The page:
Progressive ventricular dysfunction among nonresponders to cardiac resynchronization therapy: Baseline predictors and associated clinical outcomes

Daniel J. Friedman, Gaurav A. Upadhyay, Alefiyah Rajabali, Robert K. Altman, Mary Orencole, Kimberly A. Parks, Stephanie A. Moore, Mi Young Park, Michael H. Picard, Jeremy N. Ruskin, Jagmeet P. Singh, E. Kevin Heist

Research output: Contribution to journalArticlepeer-review

14 Scopus citations

Abstract

Background Cardiac resynchronization therapy (CRT) nonresponders have poor outcomes. The significance of progressive ventricular dysfunction among nonresponders remains unclear. Objective We sought to define predictors of and clinical outcomes associated with progressive ventricular dysfunction despite CRT. Methods We conducted an analysis of 328 patients undergoing CRT with defibrillator for standard indications. On the basis of 6-month echocardiograms, we classified patients as responders (those with a ≥5% increase in ejection fraction) and progressors (those with a ≥5% decrease in ejection fraction), and all others were defined as nonprogressors. Coprimary end points were 3-year (1) heart failure, left ventricular assist device (LVAD), transplantation, or death and (2) ventricular tachycardia (VT) or ventricular fibrillation (VF). Results Multivariable predictors of progressive ventricular dysfunction were aldosterone antagonist use (hazard ratio [HR] 0.23; P =.008), prior valve surgery (HR 3.3; P =.005), and QRS duration (HR 0.98; P =.02). More favorable changes in ventricular function were associated with lower incidences of heart failure, LVAD, transplantation, or death (70% vs 54% vs 33%; P <.0001) and VT or VF (66% vs 38% vs 28%; P =.001) for progressors, nonprogressors, and responders, respectively. After multivariable adjustment, progressors remained at increased risk of heart failure, LVAD, transplantation, or death (HR 2.14; P =.0029) and VT or VF (HR 2.03; P =.046) as compared with nonprogressors. Responders were at decreased risk of heart failure, LVAD, transplantation, or death (HR 0.44; P <.0001) and VT or VF (0.51; P =.015) as compared with nonprogressors. Conclusion Patients with progressive deterioration in ventricular function despite CRT represent a high-risk group of nonresponders at increased risk of worsened clinical outcomes.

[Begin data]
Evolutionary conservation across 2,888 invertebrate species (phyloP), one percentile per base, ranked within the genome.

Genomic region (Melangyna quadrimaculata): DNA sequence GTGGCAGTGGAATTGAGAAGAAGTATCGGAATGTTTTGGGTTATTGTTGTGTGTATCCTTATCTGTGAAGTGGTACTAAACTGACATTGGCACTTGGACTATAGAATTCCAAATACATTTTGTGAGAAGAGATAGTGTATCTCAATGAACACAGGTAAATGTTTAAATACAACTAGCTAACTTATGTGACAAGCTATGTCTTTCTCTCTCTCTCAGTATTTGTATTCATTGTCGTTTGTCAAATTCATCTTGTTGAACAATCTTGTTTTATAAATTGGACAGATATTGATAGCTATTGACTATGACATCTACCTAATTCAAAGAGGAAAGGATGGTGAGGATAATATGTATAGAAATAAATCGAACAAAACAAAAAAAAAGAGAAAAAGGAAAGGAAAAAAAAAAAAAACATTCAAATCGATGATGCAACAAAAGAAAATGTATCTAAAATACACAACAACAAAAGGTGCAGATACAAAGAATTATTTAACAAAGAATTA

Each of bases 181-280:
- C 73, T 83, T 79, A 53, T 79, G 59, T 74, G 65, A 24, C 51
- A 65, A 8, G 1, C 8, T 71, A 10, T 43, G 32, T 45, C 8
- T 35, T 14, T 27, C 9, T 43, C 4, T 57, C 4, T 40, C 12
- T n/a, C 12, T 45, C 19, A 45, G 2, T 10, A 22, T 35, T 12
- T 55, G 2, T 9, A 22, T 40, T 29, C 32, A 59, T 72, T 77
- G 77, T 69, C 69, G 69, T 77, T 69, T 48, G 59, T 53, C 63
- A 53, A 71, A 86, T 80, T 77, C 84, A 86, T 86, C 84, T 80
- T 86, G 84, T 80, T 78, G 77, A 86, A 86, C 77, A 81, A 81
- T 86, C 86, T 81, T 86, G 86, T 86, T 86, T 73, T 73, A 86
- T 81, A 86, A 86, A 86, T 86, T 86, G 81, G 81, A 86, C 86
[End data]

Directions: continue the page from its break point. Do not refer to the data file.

Original languageEnglish
Pages (from-to)1991-1998
Number of pages8
JournalHeart Rhythm
Volume11
Issue number11
DOIs
StatePublished - Nov 2014
Externally publishedYes

Keywords

  • Biventricular pacing
  • Cardiac resynchronization therapy
  • Cardiomyopathy
  • Heart failure
  • Remodeling
  • Ventricular fibrillation
  • Ventricular tachycardia

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